The deciding fifth ODI between New Zealand and South Africa was supposed to be a thriller. Everyone expected it to be one. The entire series had panned out in a zig-zag manner where both the team exchanged leads one after another. The venue also served as the perfect setting. Six of New Zealand’s last eight ODIs in Eden Park, Auckland produced a nail bitter.
But, sadly for the home crowd, the Saturday afternoon was nothing like what it used to be in the past games. South Africa, backed by their hostile bowling, completely subdued the Blackcaps batting attack to register a complete rout and win the decisive rubber by __ wickets.
AB de Villiers won the toss for the fifth successive time in the series and rightly chose to make the Black Caps bat first. The hosts saw a shabby show from the top order. The top five featuring openers Martin Guptill, Den Brownlie, Kane Williamson, Ross Taylor and Luke Ronchi managed just 53 runs combined.
With the core of the batting line up succumbing without any significance, only a gritty performance from the lower middle order could have helped them revive the innings. All-rounders James Neesham (24 from 24 balls), Mitchell Santner (24 from 50 balls), and Colin de Grandhomme (32 from 48 balls) tried their bit in getting their team back on track but could not survive against the Proteas pace bowling and were bundled out for just 149 with eight overs to spare.
Kagiso Rabada led the charge with the ball, bowling a spell of 3/25. His freaky opening spell and timely strikes at different stages of the innings ensured the opposition kept losing wickets on a regular basis. Andile Phelukwayo, with his nippy bowling, strengthened his reputation further with an impressive 2/35 which accounted for the wickets of the most dangerous batsmen in the host’s batting order – Martin Guptill and Kane Williamson. Leg-spinner Imran Tahir deserves a special applause for his miserly effort. He gave away nothing but singles, took two wickets at the cost of 14 runs in his 10 overs spell and ended with the most economical spell ever bowled by a Proteas spinner in the ODIs.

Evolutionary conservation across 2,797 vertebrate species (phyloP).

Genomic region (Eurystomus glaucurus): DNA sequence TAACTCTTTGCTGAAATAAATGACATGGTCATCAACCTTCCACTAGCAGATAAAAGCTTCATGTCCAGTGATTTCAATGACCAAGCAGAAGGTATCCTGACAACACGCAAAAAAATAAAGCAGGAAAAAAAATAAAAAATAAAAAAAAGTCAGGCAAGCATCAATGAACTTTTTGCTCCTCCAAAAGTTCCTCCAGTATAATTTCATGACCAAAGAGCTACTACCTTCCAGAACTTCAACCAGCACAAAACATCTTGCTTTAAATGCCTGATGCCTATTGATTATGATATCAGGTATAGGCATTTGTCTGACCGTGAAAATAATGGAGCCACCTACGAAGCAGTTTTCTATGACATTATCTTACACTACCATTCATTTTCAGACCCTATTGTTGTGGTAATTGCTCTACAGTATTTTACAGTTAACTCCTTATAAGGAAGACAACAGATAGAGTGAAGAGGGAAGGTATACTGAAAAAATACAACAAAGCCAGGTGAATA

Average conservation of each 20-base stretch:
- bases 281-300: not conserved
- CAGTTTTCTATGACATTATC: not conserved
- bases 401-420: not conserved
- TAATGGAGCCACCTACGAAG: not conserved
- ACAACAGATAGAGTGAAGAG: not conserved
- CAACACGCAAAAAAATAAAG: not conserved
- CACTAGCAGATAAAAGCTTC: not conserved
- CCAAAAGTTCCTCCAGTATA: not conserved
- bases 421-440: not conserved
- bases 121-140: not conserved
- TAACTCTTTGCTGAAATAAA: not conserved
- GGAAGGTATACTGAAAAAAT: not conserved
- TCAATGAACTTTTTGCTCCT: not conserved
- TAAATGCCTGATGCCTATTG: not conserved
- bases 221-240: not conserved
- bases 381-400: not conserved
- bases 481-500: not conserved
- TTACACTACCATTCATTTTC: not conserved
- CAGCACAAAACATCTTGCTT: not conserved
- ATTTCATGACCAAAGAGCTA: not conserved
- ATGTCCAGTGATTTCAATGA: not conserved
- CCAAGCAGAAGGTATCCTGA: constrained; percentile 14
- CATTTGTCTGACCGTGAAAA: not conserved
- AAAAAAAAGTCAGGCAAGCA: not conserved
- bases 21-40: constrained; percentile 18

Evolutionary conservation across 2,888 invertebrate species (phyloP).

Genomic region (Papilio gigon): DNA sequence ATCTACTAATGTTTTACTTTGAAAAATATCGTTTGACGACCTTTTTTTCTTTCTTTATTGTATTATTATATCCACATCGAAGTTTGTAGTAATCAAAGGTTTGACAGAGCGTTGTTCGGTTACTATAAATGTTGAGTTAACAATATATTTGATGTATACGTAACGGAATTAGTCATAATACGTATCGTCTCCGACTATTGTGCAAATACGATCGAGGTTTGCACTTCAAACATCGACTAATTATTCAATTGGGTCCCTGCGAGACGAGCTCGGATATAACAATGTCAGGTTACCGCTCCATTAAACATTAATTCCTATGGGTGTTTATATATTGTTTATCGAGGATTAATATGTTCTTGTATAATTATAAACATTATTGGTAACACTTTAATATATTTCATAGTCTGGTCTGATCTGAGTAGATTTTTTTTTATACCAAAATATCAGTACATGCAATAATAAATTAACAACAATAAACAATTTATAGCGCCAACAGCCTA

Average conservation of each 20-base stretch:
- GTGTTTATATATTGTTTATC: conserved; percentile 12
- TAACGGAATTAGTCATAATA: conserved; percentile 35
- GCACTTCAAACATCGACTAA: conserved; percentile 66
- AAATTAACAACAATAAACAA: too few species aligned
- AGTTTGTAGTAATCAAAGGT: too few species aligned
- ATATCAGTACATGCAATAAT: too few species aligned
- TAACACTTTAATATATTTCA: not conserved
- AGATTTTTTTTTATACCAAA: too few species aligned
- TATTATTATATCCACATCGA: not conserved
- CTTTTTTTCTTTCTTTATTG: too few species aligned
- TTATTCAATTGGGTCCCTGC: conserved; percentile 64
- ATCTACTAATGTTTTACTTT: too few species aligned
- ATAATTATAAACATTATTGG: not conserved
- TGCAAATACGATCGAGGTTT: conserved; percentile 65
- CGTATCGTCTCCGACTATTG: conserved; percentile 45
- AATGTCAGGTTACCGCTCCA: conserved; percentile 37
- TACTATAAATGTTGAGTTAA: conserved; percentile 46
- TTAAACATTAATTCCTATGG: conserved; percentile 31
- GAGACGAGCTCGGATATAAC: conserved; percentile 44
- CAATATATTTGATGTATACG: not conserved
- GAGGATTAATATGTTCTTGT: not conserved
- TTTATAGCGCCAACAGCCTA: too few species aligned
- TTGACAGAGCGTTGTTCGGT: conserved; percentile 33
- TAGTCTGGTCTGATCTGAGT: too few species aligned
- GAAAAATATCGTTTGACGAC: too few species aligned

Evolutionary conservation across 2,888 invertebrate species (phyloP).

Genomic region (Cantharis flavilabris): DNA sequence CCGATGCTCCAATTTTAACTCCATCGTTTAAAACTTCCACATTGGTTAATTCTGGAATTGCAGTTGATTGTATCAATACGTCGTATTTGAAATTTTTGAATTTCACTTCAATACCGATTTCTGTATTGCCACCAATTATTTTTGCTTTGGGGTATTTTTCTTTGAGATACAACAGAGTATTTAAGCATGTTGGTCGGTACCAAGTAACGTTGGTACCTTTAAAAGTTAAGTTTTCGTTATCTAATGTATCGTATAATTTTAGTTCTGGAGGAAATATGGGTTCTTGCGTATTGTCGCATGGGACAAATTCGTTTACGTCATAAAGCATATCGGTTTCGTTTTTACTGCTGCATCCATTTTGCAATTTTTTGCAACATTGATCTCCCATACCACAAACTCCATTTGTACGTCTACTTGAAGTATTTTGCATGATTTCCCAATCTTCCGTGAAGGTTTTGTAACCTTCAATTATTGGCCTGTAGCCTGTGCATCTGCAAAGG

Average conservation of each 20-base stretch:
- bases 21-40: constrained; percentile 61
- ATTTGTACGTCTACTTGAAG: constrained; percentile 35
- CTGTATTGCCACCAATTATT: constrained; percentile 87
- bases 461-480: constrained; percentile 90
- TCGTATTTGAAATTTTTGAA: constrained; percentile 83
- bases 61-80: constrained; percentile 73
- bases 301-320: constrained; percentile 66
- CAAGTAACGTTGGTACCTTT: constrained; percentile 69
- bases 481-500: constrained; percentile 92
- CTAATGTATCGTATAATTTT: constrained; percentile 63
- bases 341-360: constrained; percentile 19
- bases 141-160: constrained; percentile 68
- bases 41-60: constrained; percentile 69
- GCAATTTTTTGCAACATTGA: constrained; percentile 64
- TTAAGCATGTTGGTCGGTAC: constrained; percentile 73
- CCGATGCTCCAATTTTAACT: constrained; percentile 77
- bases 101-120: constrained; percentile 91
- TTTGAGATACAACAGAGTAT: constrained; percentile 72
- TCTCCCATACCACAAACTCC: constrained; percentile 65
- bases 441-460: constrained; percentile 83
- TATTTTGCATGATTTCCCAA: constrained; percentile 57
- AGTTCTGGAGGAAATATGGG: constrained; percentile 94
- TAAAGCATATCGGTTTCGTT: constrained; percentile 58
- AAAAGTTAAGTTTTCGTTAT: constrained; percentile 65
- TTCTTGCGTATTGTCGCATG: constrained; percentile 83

The one-sided result was sort of unexpected, at least if we look at the manner both teams competed throughout the series. New Zealand showed weaknesses but they kept coming back. They batting woes but their odds became stronger once star opener Martin Guptill was brought back to the side. South Africa also shared batting woes but eked out the opposition with the help of a much stronger bowling attack.
The chase wasn’t an easy peasy one for South Africa and maintained a cautious approach with the bat. The win was largely possible due to Faf du Plessis’s 51 and David Miller’s important support with an unbeaten 45 runs knock. The duo’s performances were critical in the simple win which was they Proteas secured. If they had failed, the match would have gone in a different direction most probably.
Jeetan Patel, who opened the bowling brought immediate breakthrough with the wicket of Quinton de Kock. After consuming 28 balls to gather 8 runs, Hashim Amla also departed, leaving South Africa at 35/2. Du Plessis’ did a fabulous job by maintaining the momentum of the chase with his counter-attacking approach. The scoreboard slowly moved forward. But, JP Duminy, who came in at no.4, also met with failure and dented the chase a bit after losing his wicket in the 16th over.
Du Plessis found brief support in AB de Villiers and put 40 runs for the 5th wicket to take their team closer to the win. But, New Zealand added a touch of zing when they were able to get rid if De Villiers in the 22nd over. James Neesham’s well-directed bouncer got the Proteas skipper in two states of mind – whether to duck or hit it. He finally decided to attack the ball but failed to connect and gloved it to the wicket keeper to bring his downfall.
The contest looked set for another thriller but David Miller ensured the visitors didn’t have to deal with any high-pressure situation. The out of form left-hander came back to form on the right occasion and stayed till the end to finish the job with the steady Du Plessis at the other end. The pair accelerated the chase and added up the 62 runs required to win just 10.2 overs to complete an emphatic series victory.
New Zealand: 149 all out (Colin de Grandhomme 32; Kagiso Rabada 3/25)
South Africa: 150/4 in 32.2 overs (Faf du Plessis 51; Jeetan Patel 2/26)
Man of the Match: Kagiso Rabada